Why don't my cakes rise

Question: Why do cakes rise more in the middle than on the edge?

It makes you desperate: You try so hard to pour the dough evenly into the cake tin, but it doesn't work. When the kitchen clock rings and you take the finished cake out of the oven, it is thicker again in the middle than on the edge. Box cakes there are usually burst open. Why is that actually?

“In the middle of the cake, high temperatures are reached much later than on the outside of the baking pan,” says Wolfgang Schwack, Managing Director at the Institute for Food Chemistry at the University of Hohenheim. "Therefore, the cake in the center has a lot more time to rise."

The cake pan efficiently conducts the heat from the oven to the edge of the cake. The dough is done quickly there and bakes through. The proteins network in it, explains Peter Barham, physics professor at the University of Bristol. "Since the dough is hotter at the edge, it stiffens faster there." He opposes the baking powder there more resistance.

Baking powder makes a dough rise by releasing the gas carbon dioxide when the temperature is not too high. The gas forms tiny bubbles in the dough, causing it to expand. This happens most strongly where the dough has been runny the longest - in the middle of the cake. That's why a hill forms there. On the other hand, the dough will no longer rise on the already baked, firm edge.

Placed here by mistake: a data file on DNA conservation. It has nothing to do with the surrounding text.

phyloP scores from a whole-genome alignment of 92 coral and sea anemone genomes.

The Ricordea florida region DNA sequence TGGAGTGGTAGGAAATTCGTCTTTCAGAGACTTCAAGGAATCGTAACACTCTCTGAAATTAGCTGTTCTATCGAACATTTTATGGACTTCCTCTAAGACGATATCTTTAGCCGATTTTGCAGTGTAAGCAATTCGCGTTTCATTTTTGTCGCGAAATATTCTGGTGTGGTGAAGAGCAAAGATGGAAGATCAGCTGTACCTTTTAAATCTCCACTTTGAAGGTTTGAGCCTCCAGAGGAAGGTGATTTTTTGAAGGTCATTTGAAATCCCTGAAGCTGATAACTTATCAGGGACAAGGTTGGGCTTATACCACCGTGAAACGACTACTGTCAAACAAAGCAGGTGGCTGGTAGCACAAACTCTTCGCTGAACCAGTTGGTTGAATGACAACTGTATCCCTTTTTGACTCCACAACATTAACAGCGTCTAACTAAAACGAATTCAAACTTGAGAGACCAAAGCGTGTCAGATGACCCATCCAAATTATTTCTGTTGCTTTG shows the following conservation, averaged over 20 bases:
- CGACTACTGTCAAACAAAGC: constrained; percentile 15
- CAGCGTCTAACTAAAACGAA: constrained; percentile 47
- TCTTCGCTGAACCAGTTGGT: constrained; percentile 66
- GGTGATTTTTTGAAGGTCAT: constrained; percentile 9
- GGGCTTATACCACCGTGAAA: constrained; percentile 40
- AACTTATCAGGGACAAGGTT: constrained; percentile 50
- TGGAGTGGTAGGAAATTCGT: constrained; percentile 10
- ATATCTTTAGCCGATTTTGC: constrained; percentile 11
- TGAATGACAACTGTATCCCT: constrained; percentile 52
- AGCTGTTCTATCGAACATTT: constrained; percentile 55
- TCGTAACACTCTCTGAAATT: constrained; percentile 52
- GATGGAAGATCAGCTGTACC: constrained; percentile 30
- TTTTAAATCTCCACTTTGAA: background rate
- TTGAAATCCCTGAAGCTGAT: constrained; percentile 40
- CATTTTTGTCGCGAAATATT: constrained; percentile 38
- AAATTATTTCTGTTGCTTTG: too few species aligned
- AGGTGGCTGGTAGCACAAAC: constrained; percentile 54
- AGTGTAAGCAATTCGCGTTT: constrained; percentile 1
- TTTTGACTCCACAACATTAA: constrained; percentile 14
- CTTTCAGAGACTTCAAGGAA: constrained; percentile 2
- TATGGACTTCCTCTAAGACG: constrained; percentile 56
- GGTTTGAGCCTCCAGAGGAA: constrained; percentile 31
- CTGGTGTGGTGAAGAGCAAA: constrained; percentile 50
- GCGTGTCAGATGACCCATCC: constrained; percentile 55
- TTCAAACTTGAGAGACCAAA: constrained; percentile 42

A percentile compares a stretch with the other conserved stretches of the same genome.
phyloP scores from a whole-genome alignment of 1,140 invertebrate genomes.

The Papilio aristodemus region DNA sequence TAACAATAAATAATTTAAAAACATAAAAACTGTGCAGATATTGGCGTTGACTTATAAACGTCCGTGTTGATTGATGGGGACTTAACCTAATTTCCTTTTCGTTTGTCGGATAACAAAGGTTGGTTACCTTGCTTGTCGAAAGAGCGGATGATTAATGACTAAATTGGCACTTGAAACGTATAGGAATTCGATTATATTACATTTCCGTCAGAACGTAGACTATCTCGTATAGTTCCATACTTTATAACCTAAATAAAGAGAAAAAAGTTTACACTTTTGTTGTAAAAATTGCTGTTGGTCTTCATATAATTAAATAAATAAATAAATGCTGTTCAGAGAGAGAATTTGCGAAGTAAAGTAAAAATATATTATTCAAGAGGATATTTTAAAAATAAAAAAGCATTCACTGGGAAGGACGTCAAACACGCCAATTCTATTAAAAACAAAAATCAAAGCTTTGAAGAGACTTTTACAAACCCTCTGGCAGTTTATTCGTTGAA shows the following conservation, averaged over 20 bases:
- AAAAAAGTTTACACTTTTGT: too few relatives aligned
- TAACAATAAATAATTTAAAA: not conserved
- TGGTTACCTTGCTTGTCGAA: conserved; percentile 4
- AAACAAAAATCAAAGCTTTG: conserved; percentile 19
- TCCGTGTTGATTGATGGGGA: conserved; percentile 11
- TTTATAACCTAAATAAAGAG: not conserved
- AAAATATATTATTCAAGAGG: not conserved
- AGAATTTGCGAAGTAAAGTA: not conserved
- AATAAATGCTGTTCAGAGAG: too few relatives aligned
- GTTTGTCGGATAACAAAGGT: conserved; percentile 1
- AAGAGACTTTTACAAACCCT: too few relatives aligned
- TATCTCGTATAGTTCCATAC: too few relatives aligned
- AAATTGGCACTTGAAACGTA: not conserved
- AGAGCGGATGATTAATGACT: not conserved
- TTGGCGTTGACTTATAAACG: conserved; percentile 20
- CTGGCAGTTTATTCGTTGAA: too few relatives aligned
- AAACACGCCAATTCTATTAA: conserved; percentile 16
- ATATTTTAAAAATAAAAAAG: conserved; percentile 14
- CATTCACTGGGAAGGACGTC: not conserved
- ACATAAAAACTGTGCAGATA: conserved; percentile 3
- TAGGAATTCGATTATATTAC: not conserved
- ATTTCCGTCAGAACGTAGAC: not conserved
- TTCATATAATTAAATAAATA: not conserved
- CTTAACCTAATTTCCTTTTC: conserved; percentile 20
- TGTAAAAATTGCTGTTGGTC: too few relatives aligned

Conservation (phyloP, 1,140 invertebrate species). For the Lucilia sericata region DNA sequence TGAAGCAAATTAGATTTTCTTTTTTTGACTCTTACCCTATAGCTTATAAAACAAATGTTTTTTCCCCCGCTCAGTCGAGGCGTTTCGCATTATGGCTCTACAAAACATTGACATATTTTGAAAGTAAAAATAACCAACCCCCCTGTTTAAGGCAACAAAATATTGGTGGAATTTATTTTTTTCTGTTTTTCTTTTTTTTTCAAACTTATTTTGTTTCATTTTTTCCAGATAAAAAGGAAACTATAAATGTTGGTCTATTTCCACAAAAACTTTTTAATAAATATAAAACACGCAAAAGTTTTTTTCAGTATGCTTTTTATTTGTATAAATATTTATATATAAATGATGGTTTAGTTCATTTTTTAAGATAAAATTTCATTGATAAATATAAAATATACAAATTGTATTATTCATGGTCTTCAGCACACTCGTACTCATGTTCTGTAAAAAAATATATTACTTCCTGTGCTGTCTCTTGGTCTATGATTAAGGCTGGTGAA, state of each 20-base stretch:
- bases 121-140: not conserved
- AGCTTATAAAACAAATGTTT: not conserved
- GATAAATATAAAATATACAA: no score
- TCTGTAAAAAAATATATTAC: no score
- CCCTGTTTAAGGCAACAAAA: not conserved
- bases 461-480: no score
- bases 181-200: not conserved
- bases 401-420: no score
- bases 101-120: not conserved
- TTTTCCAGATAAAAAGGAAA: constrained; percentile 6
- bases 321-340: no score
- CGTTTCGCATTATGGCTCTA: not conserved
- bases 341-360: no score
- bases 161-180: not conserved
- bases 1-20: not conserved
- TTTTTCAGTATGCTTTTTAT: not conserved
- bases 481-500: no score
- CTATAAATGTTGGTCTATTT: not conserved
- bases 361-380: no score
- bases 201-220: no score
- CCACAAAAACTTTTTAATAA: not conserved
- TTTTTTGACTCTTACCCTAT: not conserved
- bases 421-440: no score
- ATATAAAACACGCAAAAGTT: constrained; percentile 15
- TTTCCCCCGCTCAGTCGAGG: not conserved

Like lava from a volcano

But there is also an additional, heat-independent reason, says Schwack: “The cake sticks to the outside of the baking pan. In the center, on the other hand, he has no resistance. ”When the cake rises, he simply takes the path of least resistance.

The top layer of the cake is also always warmed up faster and therefore more cooked than in the middle. "This can create a very rigid skin," says Barham. “Under the pressure of steam and carbon dioxide, which are created in the cooler interior, it then bursts.” This is comparable to a volcano from which the lava flows out.

Even with yeast, but not with pizza

The same effect can be observed with yeast dough. It is not the baking powder that makes the cake rise, but the yeast microorganisms that break down sugar and produce carbon dioxide. But the same applies here: if the cake bakes through faster on the edge, the carbon dioxide formation will stop there sooner.

"Incidentally, it is exactly the opposite with pizza," adds Schwack: You don't use a baking pan there and the weight of the topping presses on the dough. This is how you get a high edge on the outside.

If you don't like misshapen cakes, you can try wrapping something around the baking pan, for example with aluminum foil and a wet cloth in it. Some cake baking fans swear by it. The trick is not to let the cake pan get hot too quickly. Then the cakes should rise a little more evenly.

03/23/2012 - BO

March 23, 2012